County Image

Jackson County

Eric Shields

Eric Shields is a second generation CropWatcher who raises corn soybeans and wheat in Jackson and surrounding counties. He is also a farmer-dealer for Asgrow and DeKalb seed, and a part-owner of Shawnee Valley Aviation, a crop dusting service in Southern Illinois. Eric has been farming on his own since 1999. He earned his bachelor’s degree in management, with a minor in agribusiness economics from Southern Illinois University Carbondale.


What a year! I, for one, am glad it’s over. From too much rain and severe flooding to a drought that really was instrumental in lowering our overall yields. It’s definitely been one heck of a year. To give an idea on the extent of the flooding, from Jan. 1 to today, our lock system has been closed 252 days so far. That’s really unbelievable to me, considering that’s really the only hope of keeping our farm fields in the river bottoms dry. With the locks closed, we only have a couple pumps to try to remove the water, but with seep water and sheer volume, it’s impossible to do. On the flip side, farmers in the higher ground went through almost two months with no measurable rain. From one extreme to the other. I’m glad harvest for most in the area is over. With harvest being over, it is also time to say goodbye to the CropWatcher reports. Once again, I’ve had fun bringing you my point of view from here in southern Illinois. I hope you have enjoyed it as well. So, until next spring, be careful, good luck and God bless.


Snow and temperatures in the single digits in November — who would of ever thought? In 20 years of farming, I’ve never had that happen. I guess there is a first time for everything. We started cutting again after three days, and the soybeans were dry. After asking a few other farmers, I guess everyone’s crop was the same way. Let’s hope this week of forecast dry weather will allow all of the remaining crops to be finished. On top of that, lines at the elevator right now are nonexistent. I guess most are still in that wait-and-see what China does, to see if it helps the markets any. Basis levels around here have been getting better as time goes on, but it sure would be nice to see the futures do the same. With a short crop, anything would help. Best of luck to those finishing up out there. It’s time to put 2019 in the books.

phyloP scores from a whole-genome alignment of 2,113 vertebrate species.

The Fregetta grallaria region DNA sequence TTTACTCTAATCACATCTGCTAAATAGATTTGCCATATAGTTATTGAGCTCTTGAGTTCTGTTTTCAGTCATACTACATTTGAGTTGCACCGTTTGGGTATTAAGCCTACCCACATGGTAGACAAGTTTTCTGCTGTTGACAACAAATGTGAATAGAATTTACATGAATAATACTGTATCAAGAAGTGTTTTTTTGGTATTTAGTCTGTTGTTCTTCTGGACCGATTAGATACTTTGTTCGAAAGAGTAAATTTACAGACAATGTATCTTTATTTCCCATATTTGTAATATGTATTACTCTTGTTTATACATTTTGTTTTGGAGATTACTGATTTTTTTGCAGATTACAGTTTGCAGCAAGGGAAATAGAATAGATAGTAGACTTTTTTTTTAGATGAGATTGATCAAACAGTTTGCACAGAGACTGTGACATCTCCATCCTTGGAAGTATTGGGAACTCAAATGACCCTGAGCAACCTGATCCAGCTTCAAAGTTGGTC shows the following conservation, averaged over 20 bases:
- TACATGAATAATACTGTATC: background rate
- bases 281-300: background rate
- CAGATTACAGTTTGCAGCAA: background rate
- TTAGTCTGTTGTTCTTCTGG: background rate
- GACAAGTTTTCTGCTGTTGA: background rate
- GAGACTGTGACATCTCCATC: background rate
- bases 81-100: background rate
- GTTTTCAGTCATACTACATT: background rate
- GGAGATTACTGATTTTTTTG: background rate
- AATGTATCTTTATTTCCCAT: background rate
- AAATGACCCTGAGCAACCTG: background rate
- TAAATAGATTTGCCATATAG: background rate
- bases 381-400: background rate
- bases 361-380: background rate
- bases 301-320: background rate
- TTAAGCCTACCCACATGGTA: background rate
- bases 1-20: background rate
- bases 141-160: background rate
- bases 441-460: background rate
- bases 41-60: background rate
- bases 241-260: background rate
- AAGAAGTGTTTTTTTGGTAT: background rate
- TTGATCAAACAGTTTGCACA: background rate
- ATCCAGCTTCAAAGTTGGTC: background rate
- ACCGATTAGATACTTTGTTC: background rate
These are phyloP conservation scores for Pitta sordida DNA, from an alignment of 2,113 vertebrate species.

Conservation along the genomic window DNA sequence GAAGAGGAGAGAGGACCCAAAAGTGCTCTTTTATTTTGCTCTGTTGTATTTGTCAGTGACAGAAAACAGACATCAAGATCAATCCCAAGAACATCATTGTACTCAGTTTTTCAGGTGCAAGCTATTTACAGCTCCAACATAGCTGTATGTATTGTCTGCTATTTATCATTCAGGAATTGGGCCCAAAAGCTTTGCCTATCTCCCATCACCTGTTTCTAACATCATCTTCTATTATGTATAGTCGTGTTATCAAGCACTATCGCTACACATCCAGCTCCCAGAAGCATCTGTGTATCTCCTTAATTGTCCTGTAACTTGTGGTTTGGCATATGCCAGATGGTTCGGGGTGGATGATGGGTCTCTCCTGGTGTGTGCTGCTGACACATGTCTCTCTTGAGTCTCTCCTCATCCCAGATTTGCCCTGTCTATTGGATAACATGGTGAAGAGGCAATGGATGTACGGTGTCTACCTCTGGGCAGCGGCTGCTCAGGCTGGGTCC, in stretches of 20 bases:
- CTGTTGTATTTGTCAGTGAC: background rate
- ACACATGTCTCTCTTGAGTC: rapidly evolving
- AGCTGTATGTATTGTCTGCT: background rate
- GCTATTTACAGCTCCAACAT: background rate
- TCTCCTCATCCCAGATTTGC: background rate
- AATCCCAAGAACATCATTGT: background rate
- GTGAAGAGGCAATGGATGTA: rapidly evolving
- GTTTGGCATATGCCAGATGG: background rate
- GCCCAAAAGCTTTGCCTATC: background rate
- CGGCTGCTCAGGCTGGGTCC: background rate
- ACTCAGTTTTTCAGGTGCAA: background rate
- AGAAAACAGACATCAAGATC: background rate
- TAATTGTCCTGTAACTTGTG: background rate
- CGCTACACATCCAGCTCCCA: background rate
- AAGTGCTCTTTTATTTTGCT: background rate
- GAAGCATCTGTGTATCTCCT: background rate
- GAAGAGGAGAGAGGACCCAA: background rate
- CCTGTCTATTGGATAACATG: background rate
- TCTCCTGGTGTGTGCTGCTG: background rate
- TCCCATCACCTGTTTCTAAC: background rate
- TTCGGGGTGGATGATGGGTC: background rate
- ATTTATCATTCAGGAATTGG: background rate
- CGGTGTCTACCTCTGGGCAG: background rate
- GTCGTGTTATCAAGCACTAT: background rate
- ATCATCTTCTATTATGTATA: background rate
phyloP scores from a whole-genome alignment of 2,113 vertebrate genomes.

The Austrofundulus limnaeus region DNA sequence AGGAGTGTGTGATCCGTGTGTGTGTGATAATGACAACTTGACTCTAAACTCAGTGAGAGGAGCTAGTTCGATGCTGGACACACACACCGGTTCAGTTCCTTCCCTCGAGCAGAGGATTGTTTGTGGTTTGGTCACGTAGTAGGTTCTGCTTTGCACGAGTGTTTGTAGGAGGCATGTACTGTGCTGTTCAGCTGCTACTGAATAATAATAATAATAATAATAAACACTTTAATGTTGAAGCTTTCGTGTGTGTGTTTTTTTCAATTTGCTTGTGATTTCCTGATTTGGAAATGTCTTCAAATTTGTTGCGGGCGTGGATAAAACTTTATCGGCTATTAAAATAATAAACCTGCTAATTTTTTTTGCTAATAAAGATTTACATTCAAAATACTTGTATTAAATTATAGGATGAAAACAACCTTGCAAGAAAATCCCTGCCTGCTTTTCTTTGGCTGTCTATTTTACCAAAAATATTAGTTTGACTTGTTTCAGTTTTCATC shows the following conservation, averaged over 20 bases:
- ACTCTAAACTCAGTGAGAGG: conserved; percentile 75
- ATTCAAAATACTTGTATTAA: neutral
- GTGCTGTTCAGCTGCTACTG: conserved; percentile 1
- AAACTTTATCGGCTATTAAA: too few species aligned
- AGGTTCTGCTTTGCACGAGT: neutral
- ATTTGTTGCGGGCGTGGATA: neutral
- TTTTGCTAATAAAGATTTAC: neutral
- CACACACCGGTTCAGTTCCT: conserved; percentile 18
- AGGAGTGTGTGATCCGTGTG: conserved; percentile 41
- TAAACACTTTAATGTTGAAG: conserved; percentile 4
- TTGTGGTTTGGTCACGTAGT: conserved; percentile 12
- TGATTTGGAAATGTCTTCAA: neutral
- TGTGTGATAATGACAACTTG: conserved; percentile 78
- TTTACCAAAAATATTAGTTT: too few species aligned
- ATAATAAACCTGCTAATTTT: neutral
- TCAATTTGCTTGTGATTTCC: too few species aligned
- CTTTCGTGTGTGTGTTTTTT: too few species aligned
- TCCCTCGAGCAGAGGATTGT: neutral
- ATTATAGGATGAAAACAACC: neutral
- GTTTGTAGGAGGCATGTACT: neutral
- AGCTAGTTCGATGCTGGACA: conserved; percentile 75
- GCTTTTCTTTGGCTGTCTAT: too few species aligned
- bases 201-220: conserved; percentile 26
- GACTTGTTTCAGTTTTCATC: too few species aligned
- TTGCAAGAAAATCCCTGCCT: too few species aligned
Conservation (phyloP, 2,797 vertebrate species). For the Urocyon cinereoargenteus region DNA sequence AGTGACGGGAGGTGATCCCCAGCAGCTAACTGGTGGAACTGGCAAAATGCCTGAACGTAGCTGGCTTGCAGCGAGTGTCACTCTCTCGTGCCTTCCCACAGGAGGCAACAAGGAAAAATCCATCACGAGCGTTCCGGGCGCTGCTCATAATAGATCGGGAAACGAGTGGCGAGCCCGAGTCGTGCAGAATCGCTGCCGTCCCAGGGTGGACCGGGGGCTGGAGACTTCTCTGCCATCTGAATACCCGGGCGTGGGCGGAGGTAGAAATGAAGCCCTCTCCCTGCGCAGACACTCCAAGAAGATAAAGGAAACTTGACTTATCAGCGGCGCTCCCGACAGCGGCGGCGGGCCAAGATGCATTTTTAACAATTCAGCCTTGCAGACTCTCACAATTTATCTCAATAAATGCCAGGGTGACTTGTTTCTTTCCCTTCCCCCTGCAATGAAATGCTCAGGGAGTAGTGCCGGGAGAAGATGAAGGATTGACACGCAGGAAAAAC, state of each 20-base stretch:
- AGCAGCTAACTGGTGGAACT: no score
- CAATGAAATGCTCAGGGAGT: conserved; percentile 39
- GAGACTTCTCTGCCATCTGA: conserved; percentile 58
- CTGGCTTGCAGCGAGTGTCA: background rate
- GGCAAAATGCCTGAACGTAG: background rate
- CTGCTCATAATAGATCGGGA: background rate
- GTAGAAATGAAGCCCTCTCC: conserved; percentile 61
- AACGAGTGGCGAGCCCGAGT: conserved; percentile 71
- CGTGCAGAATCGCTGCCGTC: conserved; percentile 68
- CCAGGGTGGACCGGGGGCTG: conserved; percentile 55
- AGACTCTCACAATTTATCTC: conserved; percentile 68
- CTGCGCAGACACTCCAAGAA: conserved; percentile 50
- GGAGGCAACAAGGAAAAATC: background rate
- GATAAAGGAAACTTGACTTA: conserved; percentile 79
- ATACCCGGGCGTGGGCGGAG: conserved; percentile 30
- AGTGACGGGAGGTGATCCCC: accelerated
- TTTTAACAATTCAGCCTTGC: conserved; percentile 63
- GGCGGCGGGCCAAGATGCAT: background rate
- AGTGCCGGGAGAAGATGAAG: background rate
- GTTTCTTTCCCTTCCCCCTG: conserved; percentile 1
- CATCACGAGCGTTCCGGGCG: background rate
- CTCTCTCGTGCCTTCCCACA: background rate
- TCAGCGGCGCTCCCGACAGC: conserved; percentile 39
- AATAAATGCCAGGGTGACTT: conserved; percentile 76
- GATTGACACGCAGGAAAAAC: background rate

After missing a couple weeks of reporting, I must say there has been significant progress with harvest. Most farmers around our area are very close to totally done. Personally, I’m a few hundred acres of late-planted soybeans away from putting 2019 behind me. It’s definitely been one I’d like to forget. Between yields being down on top of all the prevent plant acres, to the endless struggle with the weather, I’m glad it’s about over. If there is a silver lining, it’s that we had a good window for those farmers to get their wheat planted this year. A lot of it looks really good at this point. Hopefully, prices will continue to improve during the next few months and will take the sting out of an already tough year. I want to say thank you for all the local friendly reminders about this article. I cherish everyone’s thoughts, and say good luck and God bless to all this week.


Not really much to report lately. Harvest progress is still steadily coming along. Yields are still all over the board, and wheat planting seems to be going on everywhere. I hope the old adage of “plant your wheat in the dust and your bins will bust” is still true because most of the wheat, so far, has been planted that way. In the dust. On the flip side, we finally have some cooler temps to work in. Even some frost a few days back. Most of the soybeans in the area won’t be affected by it, but I’m sure a few fields are out there. Good luck to all with the continued progress with harvest. Stay safe.